To assume the keyboard or dictation and editing is the way of the future, and to drop writing in the early stages of education may have wider reaching implications. This is quite interesting when taken in the context of declining literacy in NZ


Studies have found that students have less understanding and retention of information when taking notes in class on a laptop compared to handwriting.


A large randomised trial by Carter et al (2016) found students who had laptops and devices removed from class performed significantly better in exams than those with both restricted and unrestricted access.


The stylus has been seen by some schools as a solution that allows young students to learn to write in a digital learning environment. A stylus can allow additional functions that handwriting cannot, and can augment learning for students with special needs. However, the stylus is 'yet to be perfected' and has not been broadly adopted.


Studies have looked into the differences between pen and paper writing versus pen-based interaction with devices. They note that writing with a stylus on glass does not provide the same experience as pen and paper. The smooth glass offers limited feedback, so users have to keep an 'eyes on the screen' approach to compensate for this. Users hold their hand differently on the screen compared to paper, which can lead to fatigue. Despite technology aimed at correcting the issue, 'unintended touch,' where the device detects additional touch points from the users can be a problem, as can latency (delay in mark making). Latency does not exist with pen and paper as the ink rolls out instantly. The inaccuracy of the stylus is a common frustration, with ink not being deposited where expected. Study participants have also reported using a stylus affected writing speed and size, and they made larger, straighter and seemingly more haphazard gestures when sketching. Users report higher frustration using a stylus compared to pen and paper, and note a preference for pen and paper interface.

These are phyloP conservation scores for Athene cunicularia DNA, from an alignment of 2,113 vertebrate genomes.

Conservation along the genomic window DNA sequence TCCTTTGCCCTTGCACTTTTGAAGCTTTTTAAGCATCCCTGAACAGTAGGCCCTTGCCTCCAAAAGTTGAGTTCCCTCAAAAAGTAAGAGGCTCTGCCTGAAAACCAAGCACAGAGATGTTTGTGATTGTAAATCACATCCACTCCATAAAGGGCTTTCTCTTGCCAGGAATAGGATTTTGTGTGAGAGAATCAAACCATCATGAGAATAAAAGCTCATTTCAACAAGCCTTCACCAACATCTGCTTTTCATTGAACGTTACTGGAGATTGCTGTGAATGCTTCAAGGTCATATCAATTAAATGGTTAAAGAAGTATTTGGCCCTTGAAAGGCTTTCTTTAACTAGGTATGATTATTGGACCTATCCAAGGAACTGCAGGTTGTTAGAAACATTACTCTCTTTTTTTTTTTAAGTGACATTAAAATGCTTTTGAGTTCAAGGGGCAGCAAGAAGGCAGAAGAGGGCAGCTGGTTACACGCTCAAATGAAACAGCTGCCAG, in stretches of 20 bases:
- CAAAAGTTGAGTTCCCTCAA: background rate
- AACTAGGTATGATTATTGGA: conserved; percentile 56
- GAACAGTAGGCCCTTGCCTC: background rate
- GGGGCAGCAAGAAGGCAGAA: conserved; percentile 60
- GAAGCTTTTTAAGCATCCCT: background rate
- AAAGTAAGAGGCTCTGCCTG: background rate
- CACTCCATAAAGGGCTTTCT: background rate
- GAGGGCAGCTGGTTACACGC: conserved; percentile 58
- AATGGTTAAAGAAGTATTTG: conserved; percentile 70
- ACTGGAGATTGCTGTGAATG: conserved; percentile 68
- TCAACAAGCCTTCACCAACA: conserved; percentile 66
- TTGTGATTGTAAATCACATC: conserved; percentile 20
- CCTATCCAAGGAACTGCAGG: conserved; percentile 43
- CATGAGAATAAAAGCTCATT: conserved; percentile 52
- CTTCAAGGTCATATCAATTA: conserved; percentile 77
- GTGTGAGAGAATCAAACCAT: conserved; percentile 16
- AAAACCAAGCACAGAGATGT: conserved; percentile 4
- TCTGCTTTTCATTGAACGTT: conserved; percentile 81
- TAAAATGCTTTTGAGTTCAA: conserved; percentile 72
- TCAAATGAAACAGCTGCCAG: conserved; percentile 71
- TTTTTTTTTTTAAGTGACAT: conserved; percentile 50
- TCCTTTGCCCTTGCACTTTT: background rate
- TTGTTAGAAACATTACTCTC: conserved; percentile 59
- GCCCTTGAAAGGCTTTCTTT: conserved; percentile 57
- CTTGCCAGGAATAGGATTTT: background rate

Digital tools have been described as 'least helpful to students learning to read.' A New Zealand MOE study found that students who engage in digital tasks 'weekly or more' have lower enjoyment of reading. The more devices children have access to with e-reading capabilities, the lower their reading frequency. While 93% of Year 5 students use computers when learning to read in NZ (compared to an international average of 44%), this year group ranked last across English-speaking countries for reading.

Print and digital texts foster different styles of reading and different ways of thinking and doing research, (Durrant & Horvana, 2015).


Studies have found students have less understanding and comprehension when reading long or complex text on devices when compared to paper as well as lower recall of information.